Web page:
There are a few issues in that message. First, the sender didn’t include their first and last name, making it nearly impossible to decide who the student is. Second, there are likely multiple sections of English 101, since so many students are required to take it. This student should have included their specific course section number. Also, without the section number, the professor can’t guide the student to the answer in the proper syllabus (because yes, this is an email with an obvious answer).
Here’s what your email should look like:
“Hi Dr. Smith,
My name is Jane Doe from your EN101-06 course that meets on Tuesdays and Thursdays from 10-11:50. Could you please tell me the assignment for next week? Thank you for your time.”
This email is much more specific, and it also adds in a professional tone that was missing from the first one.
Make sure you show your professors you respect them and their time, and they will be highly likely to do the same for you in return.
Hi thank you !!!! I’m getting an MFA in Creative Writing – I’m concentrating in fiction (specifically sci-fi/fantasy) and teaching.
Congrats to you on beginning the College Adventure! I have some pretty random tips, but it’s all stuff I wish I would’ve known, so here you go!
- In your backpack/purse/bag, ALWAYS CARRY:
-Tissues (you’d be surprised how many times bathrooms lack toilet paper. Your tuition bucks at work, kids)
-A Refillable Water Bottle. I did not stutter. Drink Water.
-A phone charger that’s at least 6 feet long (trust me)
-A pencil. Not a mechanical one.
-A paper notebook. Even if you take all your notes on your laptop, there’s always That One Teacher who gets annoyed if students can’t take out a pencil and paper at a moment’s notice for some arbitrary activity.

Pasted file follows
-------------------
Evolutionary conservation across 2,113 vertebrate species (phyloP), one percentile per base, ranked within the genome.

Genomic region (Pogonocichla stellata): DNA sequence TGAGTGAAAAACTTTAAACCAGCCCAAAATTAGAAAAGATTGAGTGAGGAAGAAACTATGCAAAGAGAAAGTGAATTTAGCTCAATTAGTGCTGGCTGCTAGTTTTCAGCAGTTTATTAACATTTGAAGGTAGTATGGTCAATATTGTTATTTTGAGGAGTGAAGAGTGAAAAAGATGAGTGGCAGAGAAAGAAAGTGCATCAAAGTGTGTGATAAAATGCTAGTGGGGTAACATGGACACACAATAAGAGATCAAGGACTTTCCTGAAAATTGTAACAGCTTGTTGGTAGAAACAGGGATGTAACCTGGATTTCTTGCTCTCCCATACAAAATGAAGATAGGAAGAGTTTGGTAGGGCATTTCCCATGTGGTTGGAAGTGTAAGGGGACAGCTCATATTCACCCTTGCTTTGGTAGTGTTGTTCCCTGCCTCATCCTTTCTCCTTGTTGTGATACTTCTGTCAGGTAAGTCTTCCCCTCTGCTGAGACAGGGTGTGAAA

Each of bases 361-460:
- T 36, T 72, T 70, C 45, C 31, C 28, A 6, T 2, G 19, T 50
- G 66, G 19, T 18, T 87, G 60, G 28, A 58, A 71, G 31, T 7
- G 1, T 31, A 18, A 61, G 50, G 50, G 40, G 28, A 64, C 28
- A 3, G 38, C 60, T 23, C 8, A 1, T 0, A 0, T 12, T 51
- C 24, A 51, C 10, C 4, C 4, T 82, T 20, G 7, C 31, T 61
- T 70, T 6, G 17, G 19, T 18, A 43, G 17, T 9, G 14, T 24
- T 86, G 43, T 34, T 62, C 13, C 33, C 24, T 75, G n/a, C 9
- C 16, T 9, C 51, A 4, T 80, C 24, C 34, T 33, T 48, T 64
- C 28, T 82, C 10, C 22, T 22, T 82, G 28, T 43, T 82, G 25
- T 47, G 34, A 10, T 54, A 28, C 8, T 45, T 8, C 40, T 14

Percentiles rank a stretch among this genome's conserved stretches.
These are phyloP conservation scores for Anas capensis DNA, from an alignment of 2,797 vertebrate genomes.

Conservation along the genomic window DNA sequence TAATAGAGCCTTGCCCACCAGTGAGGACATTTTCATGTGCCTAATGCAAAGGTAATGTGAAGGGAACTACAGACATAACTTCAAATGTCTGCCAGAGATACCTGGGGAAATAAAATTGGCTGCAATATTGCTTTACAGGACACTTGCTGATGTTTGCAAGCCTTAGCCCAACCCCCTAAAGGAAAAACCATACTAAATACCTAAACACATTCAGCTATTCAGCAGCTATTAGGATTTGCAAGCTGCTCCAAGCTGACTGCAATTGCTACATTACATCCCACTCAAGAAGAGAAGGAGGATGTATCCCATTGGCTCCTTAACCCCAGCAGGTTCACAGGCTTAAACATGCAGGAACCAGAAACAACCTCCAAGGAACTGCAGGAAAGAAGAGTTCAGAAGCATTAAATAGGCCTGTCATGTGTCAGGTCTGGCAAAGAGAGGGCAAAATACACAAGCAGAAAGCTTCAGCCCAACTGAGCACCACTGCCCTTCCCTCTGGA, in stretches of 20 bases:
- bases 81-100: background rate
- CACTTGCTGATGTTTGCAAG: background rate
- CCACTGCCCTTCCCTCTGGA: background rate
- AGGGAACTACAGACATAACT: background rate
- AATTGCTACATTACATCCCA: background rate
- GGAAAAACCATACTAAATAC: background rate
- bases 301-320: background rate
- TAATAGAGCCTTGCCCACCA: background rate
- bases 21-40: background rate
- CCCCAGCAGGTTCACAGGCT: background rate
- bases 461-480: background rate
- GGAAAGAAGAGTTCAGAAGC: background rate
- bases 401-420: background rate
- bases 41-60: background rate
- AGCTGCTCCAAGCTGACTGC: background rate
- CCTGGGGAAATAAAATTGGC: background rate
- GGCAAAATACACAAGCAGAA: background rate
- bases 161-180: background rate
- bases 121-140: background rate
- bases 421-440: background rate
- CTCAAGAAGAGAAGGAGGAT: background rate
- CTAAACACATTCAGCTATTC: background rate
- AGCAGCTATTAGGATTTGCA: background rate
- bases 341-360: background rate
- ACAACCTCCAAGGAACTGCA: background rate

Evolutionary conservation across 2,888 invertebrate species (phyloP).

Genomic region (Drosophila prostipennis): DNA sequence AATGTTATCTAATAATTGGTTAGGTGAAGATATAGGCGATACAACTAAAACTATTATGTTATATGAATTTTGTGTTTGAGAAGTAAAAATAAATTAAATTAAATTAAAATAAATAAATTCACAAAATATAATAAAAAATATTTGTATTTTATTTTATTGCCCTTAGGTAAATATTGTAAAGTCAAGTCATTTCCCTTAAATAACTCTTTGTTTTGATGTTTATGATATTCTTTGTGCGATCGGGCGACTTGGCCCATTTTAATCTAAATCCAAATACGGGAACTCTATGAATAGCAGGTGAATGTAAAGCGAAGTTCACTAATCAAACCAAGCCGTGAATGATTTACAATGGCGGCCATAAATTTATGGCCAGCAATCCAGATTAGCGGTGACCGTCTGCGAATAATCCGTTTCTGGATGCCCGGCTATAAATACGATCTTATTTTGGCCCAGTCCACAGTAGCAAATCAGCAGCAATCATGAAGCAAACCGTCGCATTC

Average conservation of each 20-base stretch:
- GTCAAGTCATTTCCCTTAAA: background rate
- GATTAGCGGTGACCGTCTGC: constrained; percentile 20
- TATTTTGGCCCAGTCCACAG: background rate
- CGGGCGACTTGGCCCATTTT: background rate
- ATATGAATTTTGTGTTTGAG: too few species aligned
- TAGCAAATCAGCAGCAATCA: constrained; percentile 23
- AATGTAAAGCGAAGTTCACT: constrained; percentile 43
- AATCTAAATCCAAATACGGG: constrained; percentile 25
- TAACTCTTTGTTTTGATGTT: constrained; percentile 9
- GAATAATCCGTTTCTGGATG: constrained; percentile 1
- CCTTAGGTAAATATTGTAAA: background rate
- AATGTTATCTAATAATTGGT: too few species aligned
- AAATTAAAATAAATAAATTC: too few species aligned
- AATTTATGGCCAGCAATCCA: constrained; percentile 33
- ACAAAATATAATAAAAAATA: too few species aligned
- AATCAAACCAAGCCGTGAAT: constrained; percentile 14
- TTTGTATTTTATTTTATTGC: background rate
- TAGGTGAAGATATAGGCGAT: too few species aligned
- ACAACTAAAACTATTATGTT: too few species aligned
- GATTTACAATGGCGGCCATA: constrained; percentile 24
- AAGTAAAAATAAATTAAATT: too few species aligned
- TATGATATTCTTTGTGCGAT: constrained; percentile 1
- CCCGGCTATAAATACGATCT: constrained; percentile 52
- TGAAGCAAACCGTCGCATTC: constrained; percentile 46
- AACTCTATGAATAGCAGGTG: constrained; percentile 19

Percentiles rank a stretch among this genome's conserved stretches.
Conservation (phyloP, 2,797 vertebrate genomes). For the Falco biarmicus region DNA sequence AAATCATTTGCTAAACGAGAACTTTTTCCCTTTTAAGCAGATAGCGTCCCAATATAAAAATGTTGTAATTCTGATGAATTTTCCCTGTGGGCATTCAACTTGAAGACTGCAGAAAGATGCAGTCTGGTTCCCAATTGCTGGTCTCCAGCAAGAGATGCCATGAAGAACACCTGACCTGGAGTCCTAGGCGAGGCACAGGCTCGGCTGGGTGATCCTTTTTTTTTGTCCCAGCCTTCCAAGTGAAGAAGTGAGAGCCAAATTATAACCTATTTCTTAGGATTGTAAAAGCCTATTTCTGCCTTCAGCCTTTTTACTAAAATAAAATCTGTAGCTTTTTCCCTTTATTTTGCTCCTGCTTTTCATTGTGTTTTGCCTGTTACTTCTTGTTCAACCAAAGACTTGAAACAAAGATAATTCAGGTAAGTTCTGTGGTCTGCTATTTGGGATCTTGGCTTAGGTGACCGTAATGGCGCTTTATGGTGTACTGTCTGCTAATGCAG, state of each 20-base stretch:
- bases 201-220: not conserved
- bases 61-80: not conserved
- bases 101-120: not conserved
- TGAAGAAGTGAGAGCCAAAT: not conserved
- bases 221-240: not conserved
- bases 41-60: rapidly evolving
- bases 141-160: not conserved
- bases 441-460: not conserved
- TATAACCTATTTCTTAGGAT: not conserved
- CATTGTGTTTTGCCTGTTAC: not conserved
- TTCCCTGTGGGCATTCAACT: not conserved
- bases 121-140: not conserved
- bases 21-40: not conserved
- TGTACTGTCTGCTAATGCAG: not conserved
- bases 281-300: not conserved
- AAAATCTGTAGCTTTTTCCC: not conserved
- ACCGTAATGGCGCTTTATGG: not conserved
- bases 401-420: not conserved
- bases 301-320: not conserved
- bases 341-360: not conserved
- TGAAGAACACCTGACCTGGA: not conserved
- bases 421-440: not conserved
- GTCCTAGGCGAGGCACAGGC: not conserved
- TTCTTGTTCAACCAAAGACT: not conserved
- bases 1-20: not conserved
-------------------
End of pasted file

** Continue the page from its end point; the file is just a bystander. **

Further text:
- Double-check your academic advisors. I took some classes out of order and had to take summer classes because my advisor sequenced my class in an inefficient way. Especially if you’re not a “traditional” student (you’ve transferred in credits, you’re going part-time, you don’t live on campus, etc.), Check Your Advisors. Make sure the classes you’re taking, and the order you’re taking them in, makes sense. I’m happy to help with that if you need it!
- If you drive to school, pay the university parking fee and park in a university lot/ramp. I know it’s a rip-off. I know. But being late to class because you can’t find parking is so much stress and it’s not worth it.
- Check the library for textbooks before you rent or buy them. I was able to check out one of my textbooks from the campus library for an entire semester, saving myself about $150. And also, try to rent your books instead of purchasing them whenever you can.
- Lock down a planning system FAST. The way you planned your life in high school might not work now – in college, you have to contend with more than just classes; you may have a job or family obligations, roommates, organizations, a crap-ton of homework, Adulting Things like grocery shopping, cooking, cleaning, etc. Get your planning system on lock ASAP so you don’t have to stress out over it later
- Lastly (for now), BUDGET YOUR MONEY!! I recommend ClearCheckbook.com for a easy, free budgeting tool. I use it for my own money - I’m happy to put together a tutorial for y’all. You will be so much less stressed if you take a couple minutes weekly to get your $$ in order.
As always, feel free to reblog this with any other college survival tips! Good luck :)
We are going to be releasing episode 3 early this week!